The International Dairy Foods Association has announced that George W. Bush, the 43rd president of the United States, will lead off the International Dairy Show on Sept. 13, 2010, in Dallas.

The International Dairy Foods Association has announced that George W. Bush, the 43rd president of the United States, will lead off the International Dairy Show on Sept. 13, 2010, in Dallas. 

“President Bush served during eight of the most consequential years in American history,” said IDFA President and CEO Connie Tipton. “We are excited that he has accepted our invitation to share his insights on public service, the nature of leadership and the challenges facing our nation.”

President Bush will sit down with Tipton for an hour-long conversation at 10 a.m. Monday, Sept. 13. The talk will include a question and answer session. President Bush is credited with making many significant decisions that will shape the nation’s course and world affairs for decades to come.

“President Bush’s leadership after the terrorist attacks of September 11, 2001, was an inspiration to millions of Americans,” said Tipton. “Working with leaders in Congress and the private sector, President Bush raised standards and accountability in public education, added a prescription drug benefit to Medicare... and strengthened America’s relationships with strategically important nations including India, China and Japan.”

The International Dairy Show, presented by the International Dairy Foods Association, will feature the newest innovations in technology, packaging, ingredients and services for the dairy foods industry. 

The International Dairy Show can be found online at www.dairyshow.com.


Groups praise Wisconsin for vetoing raw-milk bill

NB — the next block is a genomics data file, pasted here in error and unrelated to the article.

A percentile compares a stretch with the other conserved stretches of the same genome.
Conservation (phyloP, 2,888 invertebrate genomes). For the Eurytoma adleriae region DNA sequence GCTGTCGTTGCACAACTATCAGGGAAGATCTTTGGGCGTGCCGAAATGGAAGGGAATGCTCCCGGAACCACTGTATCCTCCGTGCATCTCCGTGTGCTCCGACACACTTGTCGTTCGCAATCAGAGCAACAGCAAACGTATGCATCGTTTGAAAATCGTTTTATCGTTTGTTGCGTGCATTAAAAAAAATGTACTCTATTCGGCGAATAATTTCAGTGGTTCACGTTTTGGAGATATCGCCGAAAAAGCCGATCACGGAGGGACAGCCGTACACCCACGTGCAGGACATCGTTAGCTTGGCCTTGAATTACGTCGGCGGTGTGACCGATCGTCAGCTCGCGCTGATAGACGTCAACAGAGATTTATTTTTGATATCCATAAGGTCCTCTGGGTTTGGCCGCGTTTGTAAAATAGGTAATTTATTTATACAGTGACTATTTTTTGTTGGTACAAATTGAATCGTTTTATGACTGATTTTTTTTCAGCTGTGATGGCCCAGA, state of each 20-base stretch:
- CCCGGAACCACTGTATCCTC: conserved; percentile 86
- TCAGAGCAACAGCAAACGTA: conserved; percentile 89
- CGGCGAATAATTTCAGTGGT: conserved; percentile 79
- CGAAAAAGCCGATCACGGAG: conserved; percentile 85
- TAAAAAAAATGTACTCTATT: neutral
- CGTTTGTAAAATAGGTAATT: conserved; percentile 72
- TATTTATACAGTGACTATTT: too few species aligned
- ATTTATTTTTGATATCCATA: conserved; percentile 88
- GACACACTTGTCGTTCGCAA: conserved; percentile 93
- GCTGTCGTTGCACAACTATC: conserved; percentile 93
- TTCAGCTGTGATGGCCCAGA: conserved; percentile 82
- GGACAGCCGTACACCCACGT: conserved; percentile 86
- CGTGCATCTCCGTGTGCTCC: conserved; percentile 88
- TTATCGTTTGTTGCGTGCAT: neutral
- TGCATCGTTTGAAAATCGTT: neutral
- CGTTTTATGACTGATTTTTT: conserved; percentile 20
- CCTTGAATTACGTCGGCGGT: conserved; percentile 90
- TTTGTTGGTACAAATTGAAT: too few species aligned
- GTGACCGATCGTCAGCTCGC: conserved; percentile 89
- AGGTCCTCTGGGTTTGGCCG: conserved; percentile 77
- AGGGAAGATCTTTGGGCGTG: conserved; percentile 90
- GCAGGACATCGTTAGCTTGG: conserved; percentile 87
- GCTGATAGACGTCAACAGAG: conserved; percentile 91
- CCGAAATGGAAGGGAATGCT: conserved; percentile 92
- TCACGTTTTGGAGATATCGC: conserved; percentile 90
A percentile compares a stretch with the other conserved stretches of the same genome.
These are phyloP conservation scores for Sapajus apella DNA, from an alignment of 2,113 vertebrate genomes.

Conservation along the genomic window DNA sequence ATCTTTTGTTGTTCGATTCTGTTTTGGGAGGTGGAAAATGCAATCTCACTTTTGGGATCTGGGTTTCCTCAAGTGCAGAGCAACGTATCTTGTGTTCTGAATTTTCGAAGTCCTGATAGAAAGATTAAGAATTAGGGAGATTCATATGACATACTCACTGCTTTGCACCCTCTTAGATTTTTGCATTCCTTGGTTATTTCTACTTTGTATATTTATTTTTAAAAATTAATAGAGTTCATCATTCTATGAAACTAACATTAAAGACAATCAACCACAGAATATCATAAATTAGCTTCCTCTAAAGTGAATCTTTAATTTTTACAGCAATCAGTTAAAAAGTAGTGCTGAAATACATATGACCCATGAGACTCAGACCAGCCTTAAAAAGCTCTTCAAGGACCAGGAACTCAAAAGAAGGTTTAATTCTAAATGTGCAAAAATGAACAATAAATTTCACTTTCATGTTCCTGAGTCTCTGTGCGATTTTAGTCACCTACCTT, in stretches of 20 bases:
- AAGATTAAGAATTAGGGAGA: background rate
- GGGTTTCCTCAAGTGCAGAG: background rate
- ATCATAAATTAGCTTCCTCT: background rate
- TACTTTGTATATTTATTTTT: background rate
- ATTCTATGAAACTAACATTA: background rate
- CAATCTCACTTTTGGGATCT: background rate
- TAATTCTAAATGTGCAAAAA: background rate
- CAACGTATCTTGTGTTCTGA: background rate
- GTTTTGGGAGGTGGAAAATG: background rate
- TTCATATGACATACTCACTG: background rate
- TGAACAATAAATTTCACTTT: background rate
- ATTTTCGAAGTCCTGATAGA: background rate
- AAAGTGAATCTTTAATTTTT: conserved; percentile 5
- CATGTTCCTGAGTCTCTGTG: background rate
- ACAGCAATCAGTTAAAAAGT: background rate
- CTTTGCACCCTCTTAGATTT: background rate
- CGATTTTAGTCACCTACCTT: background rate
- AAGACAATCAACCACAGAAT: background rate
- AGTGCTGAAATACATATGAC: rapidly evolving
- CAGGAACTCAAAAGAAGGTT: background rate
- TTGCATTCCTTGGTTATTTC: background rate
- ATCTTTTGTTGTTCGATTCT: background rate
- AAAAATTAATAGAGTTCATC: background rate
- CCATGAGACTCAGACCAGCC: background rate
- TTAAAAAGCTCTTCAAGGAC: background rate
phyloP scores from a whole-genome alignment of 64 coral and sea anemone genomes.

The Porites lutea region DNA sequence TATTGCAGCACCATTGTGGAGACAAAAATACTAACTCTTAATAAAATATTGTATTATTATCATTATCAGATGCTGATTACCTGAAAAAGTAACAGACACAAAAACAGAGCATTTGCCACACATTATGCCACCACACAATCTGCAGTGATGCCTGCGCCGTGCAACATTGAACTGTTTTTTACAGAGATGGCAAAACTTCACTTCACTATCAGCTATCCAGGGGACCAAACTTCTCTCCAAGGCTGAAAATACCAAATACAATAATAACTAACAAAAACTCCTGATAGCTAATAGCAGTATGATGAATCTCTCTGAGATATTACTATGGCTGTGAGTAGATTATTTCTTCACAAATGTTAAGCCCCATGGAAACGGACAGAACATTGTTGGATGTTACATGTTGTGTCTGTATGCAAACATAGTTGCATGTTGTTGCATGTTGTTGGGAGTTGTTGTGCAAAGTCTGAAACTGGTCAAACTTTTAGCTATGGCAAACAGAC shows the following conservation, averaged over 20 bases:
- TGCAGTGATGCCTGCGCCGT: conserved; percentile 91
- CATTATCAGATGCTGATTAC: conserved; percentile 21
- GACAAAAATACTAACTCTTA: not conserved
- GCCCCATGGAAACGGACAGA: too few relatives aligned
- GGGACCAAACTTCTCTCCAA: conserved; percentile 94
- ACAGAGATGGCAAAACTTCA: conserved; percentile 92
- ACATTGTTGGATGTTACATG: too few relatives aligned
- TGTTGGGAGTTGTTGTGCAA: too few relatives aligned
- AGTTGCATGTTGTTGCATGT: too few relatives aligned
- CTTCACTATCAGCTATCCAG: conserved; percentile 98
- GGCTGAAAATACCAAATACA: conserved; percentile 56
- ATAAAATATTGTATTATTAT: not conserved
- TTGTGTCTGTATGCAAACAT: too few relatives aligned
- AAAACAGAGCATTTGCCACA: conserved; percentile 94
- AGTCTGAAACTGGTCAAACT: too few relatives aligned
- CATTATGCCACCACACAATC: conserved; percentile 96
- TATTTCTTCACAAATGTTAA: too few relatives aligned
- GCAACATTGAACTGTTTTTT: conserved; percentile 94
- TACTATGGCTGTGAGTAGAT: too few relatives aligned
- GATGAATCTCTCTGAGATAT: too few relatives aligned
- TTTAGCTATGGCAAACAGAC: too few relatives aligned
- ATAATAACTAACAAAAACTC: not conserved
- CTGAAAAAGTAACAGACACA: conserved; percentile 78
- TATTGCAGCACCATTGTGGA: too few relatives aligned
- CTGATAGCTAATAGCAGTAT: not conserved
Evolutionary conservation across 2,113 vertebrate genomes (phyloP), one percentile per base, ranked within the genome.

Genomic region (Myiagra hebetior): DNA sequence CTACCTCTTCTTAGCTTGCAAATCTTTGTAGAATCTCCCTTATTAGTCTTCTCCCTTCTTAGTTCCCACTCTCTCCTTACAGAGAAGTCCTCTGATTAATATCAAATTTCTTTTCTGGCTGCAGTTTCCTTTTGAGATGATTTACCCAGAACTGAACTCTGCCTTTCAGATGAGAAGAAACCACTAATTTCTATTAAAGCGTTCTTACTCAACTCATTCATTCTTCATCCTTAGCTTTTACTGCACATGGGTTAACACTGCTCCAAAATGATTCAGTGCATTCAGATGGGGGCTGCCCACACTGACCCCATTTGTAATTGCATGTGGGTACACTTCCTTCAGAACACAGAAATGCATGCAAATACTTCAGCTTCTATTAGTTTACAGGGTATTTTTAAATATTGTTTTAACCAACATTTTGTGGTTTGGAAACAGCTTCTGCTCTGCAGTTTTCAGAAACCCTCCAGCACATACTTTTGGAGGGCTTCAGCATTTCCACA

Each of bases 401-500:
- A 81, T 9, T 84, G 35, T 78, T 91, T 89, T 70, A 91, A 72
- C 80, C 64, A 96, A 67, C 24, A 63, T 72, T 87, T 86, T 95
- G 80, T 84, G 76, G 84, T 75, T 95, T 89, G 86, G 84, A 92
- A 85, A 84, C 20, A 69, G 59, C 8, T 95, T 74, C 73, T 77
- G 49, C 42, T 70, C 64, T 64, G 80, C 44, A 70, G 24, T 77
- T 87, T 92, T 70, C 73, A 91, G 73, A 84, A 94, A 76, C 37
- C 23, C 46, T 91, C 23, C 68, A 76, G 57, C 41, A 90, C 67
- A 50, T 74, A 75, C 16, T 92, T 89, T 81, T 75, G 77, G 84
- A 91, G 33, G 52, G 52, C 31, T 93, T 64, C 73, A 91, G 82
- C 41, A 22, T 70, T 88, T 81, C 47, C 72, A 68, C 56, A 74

National and state dairy organizations thanked Wisconsin Gov. Jim Doyle for vetoing a state bill that would have allowed raw milk sales direct to consumers in that state, saying that his action “demonstrates a commitment to health and safety,” according to the National Milk Producers Federation and the International Dairy Foods Association.

Doyle’s office announced late last month that because of public health concerns, he was vetoing the state senate measure. That decision comes a week after IDFA and NMPF issued a statement expressing concern that, absent Doyle’s veto, Wisconsin would join other states in allowing further distribution of raw milk, a product which “remains a demonstrable threat to people of all ages in every state,” the groups said.

Federal law prohibits the interstate sale of raw milk, but allows states individual discretion to regulate raw milk sales within their borders.  Several states in recent years have loosened restrictions on the sales and marketing of raw milk, even as the product has been repeatedly linked to serious illnesses from coast to coast.

Connie Tipton, president and CEO of IDFA, said Doyle’s decision “should serve as an example for other elected officials that what may be politically expedient and popular in some corners is not always in the ultimate best interest of consumers.”

Tipton noted that while raw milk represents less than 1% of fluid milk consumption, it causes more than 70% of the food borne illness outbreaks in dairy. 

Members of the Wisconsin Dairy Products Association also extended thanks to Doyle for his veto, which WDPA Executive Director Brad Legreid said “responsibly proclaimed that the children and senior citizens of Wisconsin are more important to him than misguided legislation that was being rushed forward as a result of election-year politics.”